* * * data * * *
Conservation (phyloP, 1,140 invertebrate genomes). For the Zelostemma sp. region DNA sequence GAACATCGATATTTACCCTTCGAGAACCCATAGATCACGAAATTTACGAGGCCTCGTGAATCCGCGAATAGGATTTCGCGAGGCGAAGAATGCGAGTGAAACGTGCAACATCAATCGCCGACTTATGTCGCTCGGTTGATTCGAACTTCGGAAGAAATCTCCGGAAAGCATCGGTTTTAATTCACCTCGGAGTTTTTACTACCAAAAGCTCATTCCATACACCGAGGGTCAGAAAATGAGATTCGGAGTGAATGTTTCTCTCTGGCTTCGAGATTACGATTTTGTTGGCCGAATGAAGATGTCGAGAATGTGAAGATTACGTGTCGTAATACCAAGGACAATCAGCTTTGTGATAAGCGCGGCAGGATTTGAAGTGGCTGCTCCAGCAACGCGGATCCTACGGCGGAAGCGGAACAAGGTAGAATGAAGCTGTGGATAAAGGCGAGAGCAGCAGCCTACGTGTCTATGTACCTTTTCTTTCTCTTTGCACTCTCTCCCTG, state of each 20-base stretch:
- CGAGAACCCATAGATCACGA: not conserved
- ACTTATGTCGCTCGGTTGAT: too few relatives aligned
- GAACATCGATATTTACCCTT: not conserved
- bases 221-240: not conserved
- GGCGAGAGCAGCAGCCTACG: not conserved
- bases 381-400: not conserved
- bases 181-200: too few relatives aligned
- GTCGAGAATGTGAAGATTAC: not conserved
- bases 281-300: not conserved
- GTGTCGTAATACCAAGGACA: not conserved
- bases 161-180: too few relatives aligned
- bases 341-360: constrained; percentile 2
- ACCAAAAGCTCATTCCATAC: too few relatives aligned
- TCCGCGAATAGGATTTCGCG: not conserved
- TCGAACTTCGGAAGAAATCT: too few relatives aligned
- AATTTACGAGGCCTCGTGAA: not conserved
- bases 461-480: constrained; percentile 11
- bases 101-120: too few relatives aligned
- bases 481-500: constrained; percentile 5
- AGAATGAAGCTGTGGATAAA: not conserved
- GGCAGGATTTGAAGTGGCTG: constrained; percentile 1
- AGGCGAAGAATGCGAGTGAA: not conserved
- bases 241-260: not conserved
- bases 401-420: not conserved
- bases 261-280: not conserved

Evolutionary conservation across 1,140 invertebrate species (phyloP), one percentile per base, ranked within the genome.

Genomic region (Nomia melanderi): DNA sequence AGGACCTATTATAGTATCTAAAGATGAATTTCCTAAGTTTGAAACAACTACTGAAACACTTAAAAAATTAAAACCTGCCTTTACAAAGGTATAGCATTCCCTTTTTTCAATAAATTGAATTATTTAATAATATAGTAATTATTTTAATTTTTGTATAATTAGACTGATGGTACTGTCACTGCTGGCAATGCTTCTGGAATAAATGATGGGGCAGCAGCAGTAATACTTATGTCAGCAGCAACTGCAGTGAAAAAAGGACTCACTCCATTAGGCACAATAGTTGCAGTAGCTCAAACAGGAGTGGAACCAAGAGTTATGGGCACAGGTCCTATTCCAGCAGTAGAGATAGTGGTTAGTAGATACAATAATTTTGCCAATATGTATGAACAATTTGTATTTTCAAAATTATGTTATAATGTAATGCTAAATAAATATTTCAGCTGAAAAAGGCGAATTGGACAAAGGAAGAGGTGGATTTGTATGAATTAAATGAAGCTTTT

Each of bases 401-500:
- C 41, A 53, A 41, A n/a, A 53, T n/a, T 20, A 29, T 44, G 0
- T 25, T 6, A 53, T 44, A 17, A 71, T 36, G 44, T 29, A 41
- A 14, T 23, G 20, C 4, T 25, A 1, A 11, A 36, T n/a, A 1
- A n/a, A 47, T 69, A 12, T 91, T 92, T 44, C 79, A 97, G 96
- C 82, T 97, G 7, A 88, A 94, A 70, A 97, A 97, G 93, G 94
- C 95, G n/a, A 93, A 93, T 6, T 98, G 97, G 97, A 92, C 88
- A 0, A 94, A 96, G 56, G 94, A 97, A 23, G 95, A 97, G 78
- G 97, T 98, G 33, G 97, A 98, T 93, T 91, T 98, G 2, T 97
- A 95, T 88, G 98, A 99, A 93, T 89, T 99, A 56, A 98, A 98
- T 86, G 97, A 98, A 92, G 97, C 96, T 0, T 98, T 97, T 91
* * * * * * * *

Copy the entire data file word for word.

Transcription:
Conservation (phyloP, 1,140 invertebrate genomes). For the Zelostemma sp. region DNA sequence GAACATCGATATTTACCCTTCGAGAACCCATAGATCACGAAATTTACGAGGCCTCGTGAATCCGCGAATAGGATTTCGCGAGGCGAAGAATGCGAGTGAAACGTGCAACATCAATCGCCGACTTATGTCGCTCGGTTGATTCGAACTTCGGAAGAAATCTCCGGAAAGCATCGGTTTTAATTCACCTCGGAGTTTTTACTACCAAAAGCTCATTCCATACACCGAGGGTCAGAAAATGAGATTCGGAGTGAATGTTTCTCTCTGGCTTCGAGATTACGATTTTGTTGGCCGAATGAAGATGTCGAGAATGTGAAGATTACGTGTCGTAATACCAAGGACAATCAGCTTTGTGATAAGCGCGGCAGGATTTGAAGTGGCTGCTCCAGCAACGCGGATCCTACGGCGGAAGCGGAACAAGGTAGAATGAAGCTGTGGATAAAGGCGAGAGCAGCAGCCTACGTGTCTATGTACCTTTTCTTTCTCTTTGCACTCTCTCCCTG, state of each 20-base stretch:
- CGAGAACCCATAGATCACGA: not conserved
- ACTTATGTCGCTCGGTTGAT: too few relatives aligned
- GAACATCGATATTTACCCTT: not conserved
- bases 221-240: not conserved
- GGCGAGAGCAGCAGCCTACG: not conserved
- bases 381-400: not conserved
- bases 181-200: too few relatives aligned
- GTCGAGAATGTGAAGATTAC: not conserved
- bases 281-300: not conserved
- GTGTCGTAATACCAAGGACA: not conserved
- bases 161-180: too few relatives aligned
- bases 341-360: constrained; percentile 2
- ACCAAAAGCTCATTCCATAC: too few relatives aligned
- TCCGCGAATAGGATTTCGCG: not conserved
- TCGAACTTCGGAAGAAATCT: too few relatives aligned
- AATTTACGAGGCCTCGTGAA: not conserved
- bases 461-480: constrained; percentile 11
- bases 101-120: too few relatives aligned
- bases 481-500: constrained; percentile 5
- AGAATGAAGCTGTGGATAAA: not conserved
- GGCAGGATTTGAAGTGGCTG: constrained; percentile 1
- AGGCGAAGAATGCGAGTGAA: not conserved
- bases 241-260: not conserved
- bases 401-420: not conserved
- bases 261-280: not conserved

Evolutionary conservation across 1,140 invertebrate species (phyloP), one percentile per base, ranked within the genome.

Genomic region (Nomia melanderi): DNA sequence AGGACCTATTATAGTATCTAAAGATGAATTTCCTAAGTTTGAAACAACTACTGAAACACTTAAAAAATTAAAACCTGCCTTTACAAAGGTATAGCATTCCCTTTTTTCAATAAATTGAATTATTTAATAATATAGTAATTATTTTAATTTTTGTATAATTAGACTGATGGTACTGTCACTGCTGGCAATGCTTCTGGAATAAATGATGGGGCAGCAGCAGTAATACTTATGTCAGCAGCAACTGCAGTGAAAAAAGGACTCACTCCATTAGGCACAATAGTTGCAGTAGCTCAAACAGGAGTGGAACCAAGAGTTATGGGCACAGGTCCTATTCCAGCAGTAGAGATAGTGGTTAGTAGATACAATAATTTTGCCAATATGTATGAACAATTTGTATTTTCAAAATTATGTTATAATGTAATGCTAAATAAATATTTCAGCTGAAAAAGGCGAATTGGACAAAGGAAGAGGTGGATTTGTATGAATTAAATGAAGCTTTT

Each of bases 401-500:
- C 41, A 53, A 41, A n/a, A 53, T n/a, T 20, A 29, T 44, G 0
- T 25, T 6, A 53, T 44, A 17, A 71, T 36, G 44, T 29, A 41
- A 14, T 23, G 20, C 4, T 25, A 1, A 11, A 36, T n/a, A 1
- A n/a, A 47, T 69, A 12, T 91, T 92, T 44, C 79, A 97, G 96
- C 82, T 97, G 7, A 88, A 94, A 70, A 97, A 97, G 93, G 94
- C 95, G n/a, A 93, A 93, T 6, T 98, G 97, G 97, A 92, C 88
- A 0, A 94, A 96, G 56, G 94, A 97, A 23, G 95, A 97, G 78
- G 97, T 98, G 33, G 97, A 98, T 93, T 91, T 98, G 2, T 97
- A 95, T 88, G 98, A 99, A 93, T 89, T 99, A 56, A 98, A 98
- T 86, G 97, A 98, A 92, G 97, C 96, T 0, T 98, T 97, T 91